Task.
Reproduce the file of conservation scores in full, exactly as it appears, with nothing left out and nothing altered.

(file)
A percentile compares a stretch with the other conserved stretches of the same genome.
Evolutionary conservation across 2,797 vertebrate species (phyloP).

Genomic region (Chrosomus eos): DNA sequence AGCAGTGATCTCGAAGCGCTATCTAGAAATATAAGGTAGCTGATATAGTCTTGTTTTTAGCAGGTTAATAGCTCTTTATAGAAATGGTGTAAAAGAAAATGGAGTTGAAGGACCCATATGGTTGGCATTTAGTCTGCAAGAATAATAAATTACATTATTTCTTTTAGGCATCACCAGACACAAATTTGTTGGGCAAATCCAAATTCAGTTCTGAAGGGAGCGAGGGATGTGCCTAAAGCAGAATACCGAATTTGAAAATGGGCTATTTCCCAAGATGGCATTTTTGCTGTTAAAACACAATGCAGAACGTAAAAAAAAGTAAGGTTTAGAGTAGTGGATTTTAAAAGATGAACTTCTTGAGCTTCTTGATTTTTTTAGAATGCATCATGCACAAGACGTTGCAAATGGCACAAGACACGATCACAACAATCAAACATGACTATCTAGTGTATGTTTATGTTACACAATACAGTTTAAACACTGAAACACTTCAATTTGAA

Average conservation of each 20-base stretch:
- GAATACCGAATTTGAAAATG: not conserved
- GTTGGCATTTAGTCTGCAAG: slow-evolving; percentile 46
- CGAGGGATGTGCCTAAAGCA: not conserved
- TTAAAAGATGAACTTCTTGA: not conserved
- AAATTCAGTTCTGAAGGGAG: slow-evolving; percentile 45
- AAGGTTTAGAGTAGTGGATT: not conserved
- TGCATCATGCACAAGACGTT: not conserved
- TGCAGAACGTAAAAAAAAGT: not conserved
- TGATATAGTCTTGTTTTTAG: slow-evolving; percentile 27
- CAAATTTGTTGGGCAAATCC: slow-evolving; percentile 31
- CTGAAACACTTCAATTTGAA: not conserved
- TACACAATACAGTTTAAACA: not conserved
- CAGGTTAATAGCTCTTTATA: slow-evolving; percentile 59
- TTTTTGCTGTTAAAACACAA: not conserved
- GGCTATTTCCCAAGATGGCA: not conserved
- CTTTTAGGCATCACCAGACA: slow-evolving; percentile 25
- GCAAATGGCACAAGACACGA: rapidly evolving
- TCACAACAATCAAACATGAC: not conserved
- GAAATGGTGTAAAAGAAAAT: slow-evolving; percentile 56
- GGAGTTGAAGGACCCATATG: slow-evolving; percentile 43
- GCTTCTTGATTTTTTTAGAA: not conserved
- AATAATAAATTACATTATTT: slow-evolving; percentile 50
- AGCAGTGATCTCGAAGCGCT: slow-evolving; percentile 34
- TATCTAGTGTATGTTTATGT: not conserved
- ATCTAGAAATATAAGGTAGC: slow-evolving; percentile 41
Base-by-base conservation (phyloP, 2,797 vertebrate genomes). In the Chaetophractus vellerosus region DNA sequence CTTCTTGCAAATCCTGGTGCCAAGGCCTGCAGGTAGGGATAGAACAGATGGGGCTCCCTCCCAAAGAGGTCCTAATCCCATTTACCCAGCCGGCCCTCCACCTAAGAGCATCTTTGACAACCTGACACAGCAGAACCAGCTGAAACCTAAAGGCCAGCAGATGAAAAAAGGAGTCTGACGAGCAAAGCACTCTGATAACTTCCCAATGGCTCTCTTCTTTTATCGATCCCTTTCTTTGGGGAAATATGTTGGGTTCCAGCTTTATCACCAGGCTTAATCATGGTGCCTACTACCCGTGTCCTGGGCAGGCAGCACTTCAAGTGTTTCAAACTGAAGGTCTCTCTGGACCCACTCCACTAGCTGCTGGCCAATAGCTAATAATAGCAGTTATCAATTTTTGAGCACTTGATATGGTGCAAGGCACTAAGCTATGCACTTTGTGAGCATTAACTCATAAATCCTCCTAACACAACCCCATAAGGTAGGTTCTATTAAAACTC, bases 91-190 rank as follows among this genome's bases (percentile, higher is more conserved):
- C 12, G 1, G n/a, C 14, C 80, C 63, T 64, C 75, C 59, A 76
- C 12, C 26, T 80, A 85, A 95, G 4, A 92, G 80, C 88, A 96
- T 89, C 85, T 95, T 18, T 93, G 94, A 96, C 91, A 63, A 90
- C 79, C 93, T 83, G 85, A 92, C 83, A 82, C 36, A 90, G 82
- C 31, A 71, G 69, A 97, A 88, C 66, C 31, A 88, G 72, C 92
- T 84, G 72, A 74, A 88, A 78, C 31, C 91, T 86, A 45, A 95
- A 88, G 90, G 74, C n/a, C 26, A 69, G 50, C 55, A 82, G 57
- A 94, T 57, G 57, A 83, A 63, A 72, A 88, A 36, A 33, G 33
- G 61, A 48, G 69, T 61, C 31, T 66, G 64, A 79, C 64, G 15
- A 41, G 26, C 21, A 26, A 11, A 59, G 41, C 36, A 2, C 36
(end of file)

A percentile compares a stretch with the other conserved stretches of the same genome.
Evolutionary conservation across 2,797 vertebrate species (phyloP).

Genomic region (Chrosomus eos): DNA sequence AGCAGTGATCTCGAAGCGCTATCTAGAAATATAAGGTAGCTGATATAGTCTTGTTTTTAGCAGGTTAATAGCTCTTTATAGAAATGGTGTAAAAGAAAATGGAGTTGAAGGACCCATATGGTTGGCATTTAGTCTGCAAGAATAATAAATTACATTATTTCTTTTAGGCATCACCAGACACAAATTTGTTGGGCAAATCCAAATTCAGTTCTGAAGGGAGCGAGGGATGTGCCTAAAGCAGAATACCGAATTTGAAAATGGGCTATTTCCCAAGATGGCATTTTTGCTGTTAAAACACAATGCAGAACGTAAAAAAAAGTAAGGTTTAGAGTAGTGGATTTTAAAAGATGAACTTCTTGAGCTTCTTGATTTTTTTAGAATGCATCATGCACAAGACGTTGCAAATGGCACAAGACACGATCACAACAATCAAACATGACTATCTAGTGTATGTTTATGTTACACAATACAGTTTAAACACTGAAACACTTCAATTTGAA

Average conservation of each 20-base stretch:
- GAATACCGAATTTGAAAATG: not conserved
- GTTGGCATTTAGTCTGCAAG: slow-evolving; percentile 46
- CGAGGGATGTGCCTAAAGCA: not conserved
- TTAAAAGATGAACTTCTTGA: not conserved
- AAATTCAGTTCTGAAGGGAG: slow-evolving; percentile 45
- AAGGTTTAGAGTAGTGGATT: not conserved
- TGCATCATGCACAAGACGTT: not conserved
- TGCAGAACGTAAAAAAAAGT: not conserved
- TGATATAGTCTTGTTTTTAG: slow-evolving; percentile 27
- CAAATTTGTTGGGCAAATCC: slow-evolving; percentile 31
- CTGAAACACTTCAATTTGAA: not conserved
- TACACAATACAGTTTAAACA: not conserved
- CAGGTTAATAGCTCTTTATA: slow-evolving; percentile 59
- TTTTTGCTGTTAAAACACAA: not conserved
- GGCTATTTCCCAAGATGGCA: not conserved
- CTTTTAGGCATCACCAGACA: slow-evolving; percentile 25
- GCAAATGGCACAAGACACGA: rapidly evolving
- TCACAACAATCAAACATGAC: not conserved
- GAAATGGTGTAAAAGAAAAT: slow-evolving; percentile 56
- GGAGTTGAAGGACCCATATG: slow-evolving; percentile 43
- GCTTCTTGATTTTTTTAGAA: not conserved
- AATAATAAATTACATTATTT: slow-evolving; percentile 50
- AGCAGTGATCTCGAAGCGCT: slow-evolving; percentile 34
- TATCTAGTGTATGTTTATGT: not conserved
- ATCTAGAAATATAAGGTAGC: slow-evolving; percentile 41
Base-by-base conservation (phyloP, 2,797 vertebrate genomes). In the Chaetophractus vellerosus region DNA sequence CTTCTTGCAAATCCTGGTGCCAAGGCCTGCAGGTAGGGATAGAACAGATGGGGCTCCCTCCCAAAGAGGTCCTAATCCCATTTACCCAGCCGGCCCTCCACCTAAGAGCATCTTTGACAACCTGACACAGCAGAACCAGCTGAAACCTAAAGGCCAGCAGATGAAAAAAGGAGTCTGACGAGCAAAGCACTCTGATAACTTCCCAATGGCTCTCTTCTTTTATCGATCCCTTTCTTTGGGGAAATATGTTGGGTTCCAGCTTTATCACCAGGCTTAATCATGGTGCCTACTACCCGTGTCCTGGGCAGGCAGCACTTCAAGTGTTTCAAACTGAAGGTCTCTCTGGACCCACTCCACTAGCTGCTGGCCAATAGCTAATAATAGCAGTTATCAATTTTTGAGCACTTGATATGGTGCAAGGCACTAAGCTATGCACTTTGTGAGCATTAACTCATAAATCCTCCTAACACAACCCCATAAGGTAGGTTCTATTAAAACTC, bases 91-190 rank as follows among this genome's bases (percentile, higher is more conserved):
- C 12, G 1, G n/a, C 14, C 80, C 63, T 64, C 75, C 59, A 76
- C 12, C 26, T 80, A 85, A 95, G 4, A 92, G 80, C 88, A 96
- T 89, C 85, T 95, T 18, T 93, G 94, A 96, C 91, A 63, A 90
- C 79, C 93, T 83, G 85, A 92, C 83, A 82, C 36, A 90, G 82
- C 31, A 71, G 69, A 97, A 88, C 66, C 31, A 88, G 72, C 92
- T 84, G 72, A 74, A 88, A 78, C 31, C 91, T 86, A 45, A 95
- A 88, G 90, G 74, C n/a, C 26, A 69, G 50, C 55, A 82, G 57
- A 94, T 57, G 57, A 83, A 63, A 72, A 88, A 36, A 33, G 33
- G 61, A 48, G 69, T 61, C 31, T 66, G 64, A 79, C 64, G 15
- A 41, G 26, C 21, A 26, A 11, A 59, G 41, C 36, A 2, C 36